I get asked this a lot. Most clients believe that a termite spray (white ant spray) is a quick service, like a spider service or cockroach control. However, the reality is much more complex and full of eye-watering paperwork and red tape.
The short story: termites (white ants) travel underground and enter your house through concealed entry points. Therefore, simple termite sprays are often ineffective and a waste of money. You need a proper Termite Management System done by an experienced termite specialist.
A general pest spray doesn’t protect your home from subterranean termites for one simple reason: termites travel underground. So, you need to do something that intercepts the termites as they travel under the soil. There are two options for termite prevention: termite monitoring & baiting systems, and chemical soil treatments (termite spray).
The strict rules under the Australian Standard AS3660.2 govern both types of termite treatments, including termite sprays. Furthermore, the Standard sets minimum requirements for pest managers who perform termite control and termite prevention. So you should always ask your pest controller if they are performing their termite work to Australian Standards.
Chemical soil treatments are pretty self-explanatory, and are the closest you can get to a ‘termite spray’. These treatments involve applying a termiticide to the soil where termites are likely to enter a property. For suspended floors (houses on stumps) we need to trench around every stump and foundation wall and flood the soil with the product. Similarly, for concrete slabs, we need to trench down below the slab footing and do the same; or drill concrete paths and inject the termiticide underneath with a special rod.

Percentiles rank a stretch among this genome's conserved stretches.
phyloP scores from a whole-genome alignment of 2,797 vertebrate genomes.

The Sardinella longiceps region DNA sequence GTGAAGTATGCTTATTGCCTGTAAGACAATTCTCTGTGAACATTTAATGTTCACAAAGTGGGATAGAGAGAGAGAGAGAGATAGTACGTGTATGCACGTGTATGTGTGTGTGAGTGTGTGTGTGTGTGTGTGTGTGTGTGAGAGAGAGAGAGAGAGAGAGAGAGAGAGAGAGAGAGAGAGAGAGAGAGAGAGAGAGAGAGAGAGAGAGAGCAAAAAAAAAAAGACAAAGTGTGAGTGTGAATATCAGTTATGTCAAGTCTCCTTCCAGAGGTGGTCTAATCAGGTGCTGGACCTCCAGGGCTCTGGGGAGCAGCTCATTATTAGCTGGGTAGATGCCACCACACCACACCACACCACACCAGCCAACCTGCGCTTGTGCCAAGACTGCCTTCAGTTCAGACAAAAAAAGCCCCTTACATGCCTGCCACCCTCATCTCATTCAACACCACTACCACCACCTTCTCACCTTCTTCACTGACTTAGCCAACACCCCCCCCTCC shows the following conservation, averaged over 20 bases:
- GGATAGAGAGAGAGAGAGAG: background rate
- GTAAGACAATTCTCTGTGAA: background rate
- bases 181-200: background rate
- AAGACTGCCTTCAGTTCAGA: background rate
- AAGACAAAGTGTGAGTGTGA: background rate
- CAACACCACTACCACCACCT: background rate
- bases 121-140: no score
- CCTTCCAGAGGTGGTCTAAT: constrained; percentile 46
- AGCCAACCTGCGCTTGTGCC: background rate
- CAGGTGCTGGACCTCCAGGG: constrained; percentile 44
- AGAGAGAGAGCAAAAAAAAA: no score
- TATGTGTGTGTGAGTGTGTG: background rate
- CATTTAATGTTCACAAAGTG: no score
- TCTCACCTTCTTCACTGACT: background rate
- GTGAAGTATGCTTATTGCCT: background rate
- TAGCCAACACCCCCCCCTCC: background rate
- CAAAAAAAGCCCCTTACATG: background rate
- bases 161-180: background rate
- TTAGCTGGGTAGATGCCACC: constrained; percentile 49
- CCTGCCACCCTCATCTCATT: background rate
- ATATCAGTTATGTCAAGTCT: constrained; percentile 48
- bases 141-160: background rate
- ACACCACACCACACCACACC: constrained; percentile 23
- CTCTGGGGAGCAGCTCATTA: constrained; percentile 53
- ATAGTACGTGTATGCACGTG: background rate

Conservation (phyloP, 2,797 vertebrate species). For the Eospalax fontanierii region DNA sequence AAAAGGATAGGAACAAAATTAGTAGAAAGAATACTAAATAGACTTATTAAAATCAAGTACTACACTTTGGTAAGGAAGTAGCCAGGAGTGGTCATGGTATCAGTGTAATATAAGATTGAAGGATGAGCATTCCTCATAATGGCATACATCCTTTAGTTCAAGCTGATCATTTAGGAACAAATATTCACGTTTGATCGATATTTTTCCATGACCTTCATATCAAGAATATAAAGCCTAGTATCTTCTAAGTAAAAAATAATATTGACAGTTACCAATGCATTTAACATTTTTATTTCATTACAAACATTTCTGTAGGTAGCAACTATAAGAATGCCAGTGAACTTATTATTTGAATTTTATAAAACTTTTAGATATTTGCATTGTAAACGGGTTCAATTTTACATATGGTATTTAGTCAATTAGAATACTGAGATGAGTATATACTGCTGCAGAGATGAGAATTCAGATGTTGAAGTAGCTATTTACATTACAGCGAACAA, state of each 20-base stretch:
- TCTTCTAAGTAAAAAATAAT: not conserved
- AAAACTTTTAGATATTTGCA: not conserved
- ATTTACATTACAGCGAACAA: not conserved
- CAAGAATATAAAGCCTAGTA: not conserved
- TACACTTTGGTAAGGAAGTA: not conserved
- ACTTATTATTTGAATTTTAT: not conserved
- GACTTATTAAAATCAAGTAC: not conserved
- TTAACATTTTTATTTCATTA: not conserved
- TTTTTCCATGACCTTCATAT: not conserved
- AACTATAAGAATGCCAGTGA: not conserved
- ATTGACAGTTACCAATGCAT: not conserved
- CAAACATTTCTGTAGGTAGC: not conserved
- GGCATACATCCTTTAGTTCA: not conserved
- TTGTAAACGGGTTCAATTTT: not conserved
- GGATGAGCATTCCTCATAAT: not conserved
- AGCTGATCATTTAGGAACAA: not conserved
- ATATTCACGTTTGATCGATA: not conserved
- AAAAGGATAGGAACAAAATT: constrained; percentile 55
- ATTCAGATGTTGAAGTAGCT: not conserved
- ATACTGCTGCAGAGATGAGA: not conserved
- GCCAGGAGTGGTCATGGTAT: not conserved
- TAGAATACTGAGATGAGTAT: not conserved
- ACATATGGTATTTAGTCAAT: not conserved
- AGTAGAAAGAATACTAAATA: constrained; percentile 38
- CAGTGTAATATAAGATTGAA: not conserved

How To Tell If My Pest Controller is Doing a Good Job With My Termite Spray?
A good place to start is with the paperwork. The Australian Standard AS3660.2 requires all termite controllers to give you 3 documents before we even start work:
- An Inspection Report that conforms to the standard. It should come after a thorough termite inspection (at least an hour for a small house). Also, the report should also have photos.
- A Treatment Proposal. This should clearly outline what will be done and the price should be set out.
- The Termite Management Plan should accompany the other two documents and serves as a summary of the report, proposal, and your responsibilities as the client.
Some dodgy operators will sell you a high-priced ‘termite spray’ and only spend half a day on the job. So if the above documents are missing, you should be asking for them. The paperwork should impress you and give you confidence in the work.
After the termite spray is done, you should receive a Certificate of Treatment, which is also required under AS3660.2.
Have a Look at Some of Our Most Recent Termite Treatments
We take great pride in our quality of work as termite specialists. Here’s a little gallery of some of the work we’ve done in the last 12 months.
This article relates to post-construction termite treatments. If you’re building a house, you should be considering a new building termite barrier, such as Homeguard, Termseal, or the Greenzone Termite Barrier.